Part of the reason I travel is to learn more about the way people in different cultures live; my life is shaping around ideas I have learned and things I have seen throughout my travels. I also travel in the hopes of finding a place that suites me, a place that I someday may be able to settle down in. Its been eight months since I arrived in Asia and although my quest is far from over I certainly have reached an important mile marker in Kathmandu, Nepal.
Traveling throughout South East Asia I was hard pressed to find an art or music scene. It was rare to see a gallery, exhibition, or concert and even more rare to meet someone personally involved. India showed some promise of a music scene in a few of the more touristic parts but even then I found it all but inaccessible to an outsider. So when I got to Nepal and stumbled upon some live music on my second night in town I was surprised. As it turns out it wasn’t luck, rather there is a buzzing music scene here with a plethora of live performances from jazz or original pop music to cover bands and even some bona-fide rock stars. The moment I started to notice this was the moment I started to feel at home.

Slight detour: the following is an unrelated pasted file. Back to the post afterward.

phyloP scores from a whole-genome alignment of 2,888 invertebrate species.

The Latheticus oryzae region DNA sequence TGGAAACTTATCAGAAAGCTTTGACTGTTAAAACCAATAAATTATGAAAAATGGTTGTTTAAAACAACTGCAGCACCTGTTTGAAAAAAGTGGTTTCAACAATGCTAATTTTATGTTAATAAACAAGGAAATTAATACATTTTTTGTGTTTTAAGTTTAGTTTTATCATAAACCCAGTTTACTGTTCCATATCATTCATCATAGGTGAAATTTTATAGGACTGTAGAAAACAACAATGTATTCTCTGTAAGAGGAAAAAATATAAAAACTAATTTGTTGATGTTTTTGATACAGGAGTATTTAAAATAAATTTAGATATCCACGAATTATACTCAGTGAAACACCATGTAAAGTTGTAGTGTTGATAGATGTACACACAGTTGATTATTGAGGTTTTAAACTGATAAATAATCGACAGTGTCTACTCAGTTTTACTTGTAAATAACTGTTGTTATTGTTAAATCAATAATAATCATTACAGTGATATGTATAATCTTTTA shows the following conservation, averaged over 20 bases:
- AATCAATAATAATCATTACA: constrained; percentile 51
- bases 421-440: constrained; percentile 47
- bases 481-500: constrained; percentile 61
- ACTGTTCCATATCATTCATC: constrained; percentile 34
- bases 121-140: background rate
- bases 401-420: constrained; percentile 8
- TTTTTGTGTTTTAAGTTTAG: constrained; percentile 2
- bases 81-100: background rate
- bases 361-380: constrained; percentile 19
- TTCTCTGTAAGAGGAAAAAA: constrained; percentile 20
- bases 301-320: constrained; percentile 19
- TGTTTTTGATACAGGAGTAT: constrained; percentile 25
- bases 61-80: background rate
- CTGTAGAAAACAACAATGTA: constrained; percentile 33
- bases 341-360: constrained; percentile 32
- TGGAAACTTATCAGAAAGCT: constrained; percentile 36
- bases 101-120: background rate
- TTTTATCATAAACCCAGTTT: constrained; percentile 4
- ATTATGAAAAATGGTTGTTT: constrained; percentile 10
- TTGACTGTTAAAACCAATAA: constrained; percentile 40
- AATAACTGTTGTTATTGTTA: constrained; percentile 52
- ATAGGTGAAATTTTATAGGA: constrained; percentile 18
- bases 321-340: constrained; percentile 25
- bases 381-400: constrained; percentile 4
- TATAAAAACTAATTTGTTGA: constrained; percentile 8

Then it got even better upon realizing that I wasn’t alone in my possibly pretentious taste in coffee. Organic & Fair Trade Himalayan coffee is big business around Kathmandu so it comes as no surprise that it is actually harder to find NesCafe than it is to find freshly brewed organic coffee (Yay! Finally!). There is even a place called Karma Cafe where you pay what you would like, or what you can afford, for coffee in the form of a donation. No fancy menu, no set prices. A little added bonus is that Karma coffee just happens to be below a Jazz Conservatory so there is usually some smooth tunes to be heard in the background.
Last, and more certainly not least on my list of things that make Kathmandu feel like home is the food. The Nepalese have nailed it with Momos and Dahl Baht which are staples of the diet here. However Kathmandu, because of its tourism, has everything from falafel to burritos, croissants and donuts. Admittedly I shouldn’t be searching so hard for Mexican food in Asia but I’ve rolled he dice a few times and suffered through just as many bad burritos until I came across the RoadSide Cafe. Miles Davis’s Kind of Blue was lulling through the air and it was the first thing I ate that actually tasted like Mexican food.
So with music in my ears, food in my belly and friends to drink coffee with I will spend a couple more months here as a city dweller. It’s not what I set out to do as I was always more interested in being in nature but there’s something in the air that is keeping me interested in Kathmandu and its a place that has earned my recommendation.